The merits of the controversy are best expressed by the trial court's helpful memorandum, made a part of the order for judgment, in which he said:"The proceedings in chambers which are reflected in the stipulation of settlement require no extended discussion, as the words speak for themselves. However, again the Court's recollection is that they were conducted in a deliberative and unhurried manner until their conclusion. The Court closely observed the demeanor of the parties during these proceedings. At no time was there the slightest doubt that the answers then given by the parties to the questions put by counsel and the Court were responsive answers given in a manner which, to all appearances, conveyed that they were knowing and intelligent responses. "The proceedings on July 13th, so far as they relate to the inquiries then made by the plaintiff, were unfortunately off the record. However, the first occasion that the grounds now asserted by the plaintiff in her opposition to the motion was on July 22nd. They are of a nature and kind not previously asserted. "The essence of the plaintiff's affidavit may be characterized as a claim on her part that she did not understand the terms of the settlement entered into on May 22nd, due to a state of mental and physical exhaustion. "These claims are wholly inconsistent with the record made on that date, and so far as they may be by visual observation, were wholly undetected by the Court on that date. Had the Court then had the slightest doubt that there was even partial lack of understanding or acceptance of the terms of the settlement, the proceedings in chambers would have been recessed forthwith to permit further discussion outside the Court's hearing, or the trial itself, which had commenced May 20th, would have been resumed. "The principles enunciated in plaintiff's memoranda, to vacate the settlement, are simply not in point. The Court is bound, in determining the validity and effect of the settlement herein, by the rules enunciated in Rogalla v. Rubbelke, 261 M. 381, 112 N.W.2d 581, and testing these proceedings by the standards set forth therein. No fraud or bad faith has been established. It is deemed the obligation of this Court to grant the motion of defendants. To rule otherwise would constitute an abuse of discretion."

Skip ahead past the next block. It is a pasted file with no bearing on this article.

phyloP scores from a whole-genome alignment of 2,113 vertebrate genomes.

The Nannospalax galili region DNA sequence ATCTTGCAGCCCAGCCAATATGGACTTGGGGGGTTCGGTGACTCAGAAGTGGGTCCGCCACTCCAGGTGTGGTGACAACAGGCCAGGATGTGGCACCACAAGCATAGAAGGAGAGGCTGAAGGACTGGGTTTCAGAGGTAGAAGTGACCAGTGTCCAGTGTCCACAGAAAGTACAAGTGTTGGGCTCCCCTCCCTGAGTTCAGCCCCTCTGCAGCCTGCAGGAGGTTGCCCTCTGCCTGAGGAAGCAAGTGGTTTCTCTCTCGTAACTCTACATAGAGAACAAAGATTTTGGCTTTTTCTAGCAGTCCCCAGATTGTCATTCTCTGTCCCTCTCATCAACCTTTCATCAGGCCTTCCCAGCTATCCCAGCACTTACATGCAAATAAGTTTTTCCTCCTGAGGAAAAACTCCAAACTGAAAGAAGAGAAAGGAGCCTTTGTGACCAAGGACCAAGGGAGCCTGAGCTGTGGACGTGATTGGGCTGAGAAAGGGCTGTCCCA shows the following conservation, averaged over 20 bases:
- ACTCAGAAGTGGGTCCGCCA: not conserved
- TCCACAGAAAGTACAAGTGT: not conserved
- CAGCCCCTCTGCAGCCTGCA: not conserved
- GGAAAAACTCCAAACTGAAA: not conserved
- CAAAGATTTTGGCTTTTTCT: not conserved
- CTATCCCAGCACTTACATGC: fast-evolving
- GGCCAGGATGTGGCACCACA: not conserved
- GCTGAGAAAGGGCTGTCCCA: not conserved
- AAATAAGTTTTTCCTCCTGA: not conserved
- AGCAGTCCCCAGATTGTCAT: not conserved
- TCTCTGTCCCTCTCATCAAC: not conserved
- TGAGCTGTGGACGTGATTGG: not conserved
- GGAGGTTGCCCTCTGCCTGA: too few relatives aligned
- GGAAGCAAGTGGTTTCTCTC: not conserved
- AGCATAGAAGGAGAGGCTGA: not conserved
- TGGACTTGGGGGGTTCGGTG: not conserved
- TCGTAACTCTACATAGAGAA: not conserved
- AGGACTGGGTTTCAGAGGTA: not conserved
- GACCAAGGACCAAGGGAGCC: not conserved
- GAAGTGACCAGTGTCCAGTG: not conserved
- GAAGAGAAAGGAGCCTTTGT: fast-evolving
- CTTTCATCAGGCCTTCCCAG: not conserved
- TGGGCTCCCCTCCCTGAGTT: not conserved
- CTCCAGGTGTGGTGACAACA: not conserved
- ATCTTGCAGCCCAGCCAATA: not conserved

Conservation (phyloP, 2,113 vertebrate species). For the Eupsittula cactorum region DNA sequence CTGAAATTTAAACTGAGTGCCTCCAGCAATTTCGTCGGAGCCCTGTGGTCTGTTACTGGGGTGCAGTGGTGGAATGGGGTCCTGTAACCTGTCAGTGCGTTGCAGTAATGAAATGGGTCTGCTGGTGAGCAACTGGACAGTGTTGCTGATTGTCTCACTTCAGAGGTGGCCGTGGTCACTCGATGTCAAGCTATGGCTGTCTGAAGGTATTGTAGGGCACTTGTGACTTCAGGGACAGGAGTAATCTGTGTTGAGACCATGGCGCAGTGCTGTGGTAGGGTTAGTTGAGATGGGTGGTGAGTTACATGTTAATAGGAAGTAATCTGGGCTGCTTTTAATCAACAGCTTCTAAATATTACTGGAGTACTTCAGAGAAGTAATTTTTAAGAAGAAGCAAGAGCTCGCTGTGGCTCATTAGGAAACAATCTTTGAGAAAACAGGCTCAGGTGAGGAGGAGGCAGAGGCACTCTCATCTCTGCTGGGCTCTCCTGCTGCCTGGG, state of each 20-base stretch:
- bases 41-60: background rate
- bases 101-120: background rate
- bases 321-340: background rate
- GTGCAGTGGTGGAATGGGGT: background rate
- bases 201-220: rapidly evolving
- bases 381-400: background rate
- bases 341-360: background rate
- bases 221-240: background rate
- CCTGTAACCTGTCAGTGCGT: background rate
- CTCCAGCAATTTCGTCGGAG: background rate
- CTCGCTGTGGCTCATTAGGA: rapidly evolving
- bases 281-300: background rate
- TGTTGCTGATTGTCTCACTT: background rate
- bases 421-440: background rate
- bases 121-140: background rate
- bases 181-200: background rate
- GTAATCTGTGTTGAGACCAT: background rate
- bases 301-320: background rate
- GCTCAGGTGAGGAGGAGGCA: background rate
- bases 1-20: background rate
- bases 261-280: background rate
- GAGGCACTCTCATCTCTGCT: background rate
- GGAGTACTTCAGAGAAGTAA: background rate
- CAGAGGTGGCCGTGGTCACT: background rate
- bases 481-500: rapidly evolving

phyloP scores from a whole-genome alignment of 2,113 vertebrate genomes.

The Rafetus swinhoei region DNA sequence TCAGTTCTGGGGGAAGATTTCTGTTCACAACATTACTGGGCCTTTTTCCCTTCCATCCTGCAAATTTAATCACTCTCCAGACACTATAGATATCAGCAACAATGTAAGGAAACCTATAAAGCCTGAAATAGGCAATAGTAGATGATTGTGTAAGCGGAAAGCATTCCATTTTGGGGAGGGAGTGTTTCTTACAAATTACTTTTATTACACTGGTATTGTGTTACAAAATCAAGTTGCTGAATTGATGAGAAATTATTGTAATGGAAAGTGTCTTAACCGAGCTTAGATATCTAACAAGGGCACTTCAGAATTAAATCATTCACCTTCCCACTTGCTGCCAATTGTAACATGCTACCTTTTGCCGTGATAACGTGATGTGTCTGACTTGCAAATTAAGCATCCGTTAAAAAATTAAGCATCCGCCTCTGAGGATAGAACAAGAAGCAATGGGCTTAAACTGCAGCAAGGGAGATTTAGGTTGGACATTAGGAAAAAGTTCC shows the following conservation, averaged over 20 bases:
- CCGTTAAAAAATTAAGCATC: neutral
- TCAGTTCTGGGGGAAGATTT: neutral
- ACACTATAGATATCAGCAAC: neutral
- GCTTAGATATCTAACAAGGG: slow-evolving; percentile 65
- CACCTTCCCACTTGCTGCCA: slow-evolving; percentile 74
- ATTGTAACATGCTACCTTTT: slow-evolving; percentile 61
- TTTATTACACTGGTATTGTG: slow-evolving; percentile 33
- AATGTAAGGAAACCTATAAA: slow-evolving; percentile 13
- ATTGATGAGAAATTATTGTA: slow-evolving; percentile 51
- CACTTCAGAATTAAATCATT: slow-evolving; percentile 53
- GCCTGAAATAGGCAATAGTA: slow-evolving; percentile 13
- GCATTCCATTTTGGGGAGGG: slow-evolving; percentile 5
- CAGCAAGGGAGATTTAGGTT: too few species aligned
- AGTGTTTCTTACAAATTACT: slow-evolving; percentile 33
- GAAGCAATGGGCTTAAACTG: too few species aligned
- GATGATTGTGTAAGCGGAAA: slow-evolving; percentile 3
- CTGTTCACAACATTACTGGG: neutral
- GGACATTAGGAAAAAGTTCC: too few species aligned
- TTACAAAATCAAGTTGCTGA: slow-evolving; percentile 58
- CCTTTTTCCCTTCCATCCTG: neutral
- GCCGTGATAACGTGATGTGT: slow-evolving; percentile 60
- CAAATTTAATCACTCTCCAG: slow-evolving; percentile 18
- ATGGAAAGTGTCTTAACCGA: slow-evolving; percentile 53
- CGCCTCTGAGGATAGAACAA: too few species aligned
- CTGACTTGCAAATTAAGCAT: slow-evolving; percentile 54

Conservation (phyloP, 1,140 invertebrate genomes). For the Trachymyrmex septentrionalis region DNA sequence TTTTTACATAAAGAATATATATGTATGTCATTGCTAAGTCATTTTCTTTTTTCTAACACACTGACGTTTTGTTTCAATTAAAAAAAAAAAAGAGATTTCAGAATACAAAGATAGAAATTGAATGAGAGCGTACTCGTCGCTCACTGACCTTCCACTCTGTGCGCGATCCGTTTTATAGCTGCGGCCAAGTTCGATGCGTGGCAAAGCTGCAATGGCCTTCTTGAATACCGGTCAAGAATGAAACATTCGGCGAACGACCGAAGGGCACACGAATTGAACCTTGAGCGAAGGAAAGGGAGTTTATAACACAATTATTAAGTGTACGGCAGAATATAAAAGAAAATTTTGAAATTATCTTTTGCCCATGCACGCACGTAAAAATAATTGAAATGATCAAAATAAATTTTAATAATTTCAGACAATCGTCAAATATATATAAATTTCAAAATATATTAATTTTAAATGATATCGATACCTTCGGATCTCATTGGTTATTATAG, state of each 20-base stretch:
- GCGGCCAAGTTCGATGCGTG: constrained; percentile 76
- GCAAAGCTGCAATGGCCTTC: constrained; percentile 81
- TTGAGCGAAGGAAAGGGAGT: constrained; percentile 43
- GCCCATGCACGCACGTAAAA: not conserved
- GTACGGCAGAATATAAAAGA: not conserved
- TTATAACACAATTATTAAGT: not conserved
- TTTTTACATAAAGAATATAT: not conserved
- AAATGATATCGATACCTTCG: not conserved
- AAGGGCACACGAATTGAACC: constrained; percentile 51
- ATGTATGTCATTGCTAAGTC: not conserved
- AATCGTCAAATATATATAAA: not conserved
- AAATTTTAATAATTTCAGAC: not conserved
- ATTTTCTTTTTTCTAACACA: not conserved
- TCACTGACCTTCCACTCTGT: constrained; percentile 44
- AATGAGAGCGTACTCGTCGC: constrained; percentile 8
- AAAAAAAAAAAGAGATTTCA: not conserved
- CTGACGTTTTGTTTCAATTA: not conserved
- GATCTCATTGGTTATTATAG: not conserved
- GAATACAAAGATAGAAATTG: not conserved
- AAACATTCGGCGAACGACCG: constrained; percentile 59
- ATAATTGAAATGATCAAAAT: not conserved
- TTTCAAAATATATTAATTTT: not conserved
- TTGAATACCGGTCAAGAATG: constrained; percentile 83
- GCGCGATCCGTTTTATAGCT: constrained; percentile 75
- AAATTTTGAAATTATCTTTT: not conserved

It is well settled that a compromise and settlement of a lawsuit is contractual in nature and that a full and enforceable settlement requires offer and acceptance so as to constitute a meeting of minds on the essential terms of the agreement. Jallen v. Agre, 264 Minn. 369, 119 N.W.2d 739 (1963); Held v. Keller, 135 Minn. 192, 160 N.W. 487 (1916); Theis v. Theis, 271 Minn. 199, 135 N.W.2d 740 (1965); 15 A C.J.S., Compromise & Settlement, § 7(1); 15 Am.Jur.2d, Compromise and Settlement, § 6. It may also be observed that the parties seeking to have a compromise settlement defeated must bear the burden of proof of demonstrating the agreement's vulnerability. Hinkle v. Minneapolis *298 & St. L. Ry. Co., 31 Minn. 434, 18 N.W. 275 (1884); Schoenfeld v. Buker, 262 Minn. 122, 114 N.W.2d 560 (1962).